The applicant in preferred embodiments of the present invention has designed the device so that it can enhance the role of keratin as a primary defense. The applicant envisaged that a device in accordance with preferred embodiments will act as a symbiotic interface with endogenous keratin such that the accumulative beneficial effect of both defense systems (that is the diffusion of external treatment substances and the keratin) are greater than the keratin alone.
The shaft of the device may come in a variety of forms and in one embodiment may be completely smooth so as to avoid irritating the streak canal. However, in preferred embodiments the shaft has a number of grooves along its length. There may of course be other recesses in the device, for example a spiral thread.
Having a spiral thread would allow the device to be rotated into the teat in a manner less likely to disrupt any keratin contained in the streak canal. It is anticipated the helical shape will also allow the device to better integrate with keratin in the streak canal through deposition of keratin in the helical grooves.
In some embodiments there may also be a plurality of protrusions spaced along the length of the shaft. These protrusions can be tapered or rounded to allow easy insertion of the device while making it more difficult for the device to be dislodged during normal movement of the animal.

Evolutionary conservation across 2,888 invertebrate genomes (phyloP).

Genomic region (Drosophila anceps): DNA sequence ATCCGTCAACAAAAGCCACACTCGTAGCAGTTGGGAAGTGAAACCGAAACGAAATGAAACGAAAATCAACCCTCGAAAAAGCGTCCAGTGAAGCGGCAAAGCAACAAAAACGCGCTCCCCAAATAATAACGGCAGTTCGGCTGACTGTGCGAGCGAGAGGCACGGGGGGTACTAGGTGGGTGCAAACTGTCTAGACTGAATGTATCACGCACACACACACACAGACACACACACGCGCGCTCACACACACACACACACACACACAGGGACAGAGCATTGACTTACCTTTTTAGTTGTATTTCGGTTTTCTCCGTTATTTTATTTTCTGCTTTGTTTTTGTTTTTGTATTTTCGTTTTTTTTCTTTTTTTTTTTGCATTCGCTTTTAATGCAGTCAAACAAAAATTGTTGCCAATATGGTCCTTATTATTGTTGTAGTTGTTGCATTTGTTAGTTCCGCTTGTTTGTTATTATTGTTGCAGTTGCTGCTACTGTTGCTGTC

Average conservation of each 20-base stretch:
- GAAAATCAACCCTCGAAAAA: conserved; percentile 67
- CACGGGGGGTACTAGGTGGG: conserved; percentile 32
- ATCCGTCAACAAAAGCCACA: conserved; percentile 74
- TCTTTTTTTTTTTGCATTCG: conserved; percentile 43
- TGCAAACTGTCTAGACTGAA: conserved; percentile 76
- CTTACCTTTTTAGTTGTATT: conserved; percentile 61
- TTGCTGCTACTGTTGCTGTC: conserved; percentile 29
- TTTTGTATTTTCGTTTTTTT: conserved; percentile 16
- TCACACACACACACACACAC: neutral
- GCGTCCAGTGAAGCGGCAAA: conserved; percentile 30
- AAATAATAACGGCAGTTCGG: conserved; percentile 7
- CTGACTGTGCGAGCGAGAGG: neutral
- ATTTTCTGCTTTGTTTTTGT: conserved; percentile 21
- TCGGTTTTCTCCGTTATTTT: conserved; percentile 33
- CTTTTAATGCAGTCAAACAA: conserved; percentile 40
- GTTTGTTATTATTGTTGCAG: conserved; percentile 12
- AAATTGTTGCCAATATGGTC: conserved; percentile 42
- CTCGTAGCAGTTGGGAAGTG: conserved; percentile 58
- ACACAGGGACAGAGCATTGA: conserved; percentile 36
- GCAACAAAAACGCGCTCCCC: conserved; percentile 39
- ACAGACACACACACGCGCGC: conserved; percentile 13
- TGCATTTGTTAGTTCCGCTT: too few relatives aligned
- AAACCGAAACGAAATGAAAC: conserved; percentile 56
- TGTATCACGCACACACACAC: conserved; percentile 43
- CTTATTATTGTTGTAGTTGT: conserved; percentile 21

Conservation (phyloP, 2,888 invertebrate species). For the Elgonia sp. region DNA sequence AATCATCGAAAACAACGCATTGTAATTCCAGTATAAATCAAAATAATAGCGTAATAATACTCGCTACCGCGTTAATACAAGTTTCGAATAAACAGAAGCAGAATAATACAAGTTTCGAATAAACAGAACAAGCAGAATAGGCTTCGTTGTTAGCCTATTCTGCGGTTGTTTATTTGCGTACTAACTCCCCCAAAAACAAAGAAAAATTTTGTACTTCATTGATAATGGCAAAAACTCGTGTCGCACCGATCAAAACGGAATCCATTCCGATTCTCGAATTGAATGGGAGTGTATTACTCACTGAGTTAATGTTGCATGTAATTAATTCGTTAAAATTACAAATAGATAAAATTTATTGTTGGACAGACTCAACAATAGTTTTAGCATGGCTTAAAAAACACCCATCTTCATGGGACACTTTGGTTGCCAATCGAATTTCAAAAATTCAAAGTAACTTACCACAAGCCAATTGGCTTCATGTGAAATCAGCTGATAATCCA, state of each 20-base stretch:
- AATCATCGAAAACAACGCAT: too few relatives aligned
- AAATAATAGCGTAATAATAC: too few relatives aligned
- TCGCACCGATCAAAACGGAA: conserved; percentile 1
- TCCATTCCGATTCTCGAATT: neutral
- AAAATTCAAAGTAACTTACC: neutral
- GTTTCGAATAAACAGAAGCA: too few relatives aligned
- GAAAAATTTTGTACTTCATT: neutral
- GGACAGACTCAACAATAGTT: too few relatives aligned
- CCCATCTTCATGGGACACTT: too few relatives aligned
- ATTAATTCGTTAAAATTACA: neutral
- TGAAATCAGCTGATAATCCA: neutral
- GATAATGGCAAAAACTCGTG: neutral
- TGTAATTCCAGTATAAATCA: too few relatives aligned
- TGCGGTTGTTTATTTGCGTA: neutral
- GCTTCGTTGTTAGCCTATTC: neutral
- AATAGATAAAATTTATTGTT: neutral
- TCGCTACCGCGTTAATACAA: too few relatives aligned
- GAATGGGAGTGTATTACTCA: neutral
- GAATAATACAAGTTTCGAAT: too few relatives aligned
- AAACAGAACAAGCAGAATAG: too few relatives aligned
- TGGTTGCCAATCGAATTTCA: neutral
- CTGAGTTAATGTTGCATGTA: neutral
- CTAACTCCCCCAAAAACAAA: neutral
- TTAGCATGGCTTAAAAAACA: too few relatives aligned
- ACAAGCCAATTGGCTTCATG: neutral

The grooves and protrusions may be manufactured in such a way to cause minimal dislodgment of keratin at insertion and to contain endogenous keratin as well as to sustain the synthesis of the keratin, so not to impair the teat's natural defenses.
The applicant believes that the provision of grooves and protrusions will accommodate the keratin produced by the teat which contains natural antibacterial substances enabling the symbiosis between the natural defense system and the provided defense system.
It should be appreciated that the nature of the device itself in many respects acts as a physical equivalent of natural keratin such that both the physical barrier and inhibitory components of natural keratin are enhanced.
The device also preferably acts as an immediate plug over the immediate post drying off period before natural keratin plugs have formed, to control any infections that may be resident in the end canal and prevent new mastitic infections over the post drying off period.
Preferably the device is made of a soft, non-irritant biomedical substance (although it can be made of other substances). Preferably the device is sufficiently pliable so that the streak canal walls compress the device in a similar manner that the walls normally compress keratin deposits. Thus, the streak canal walls can act in holding in the device in a natural position within the streak canal.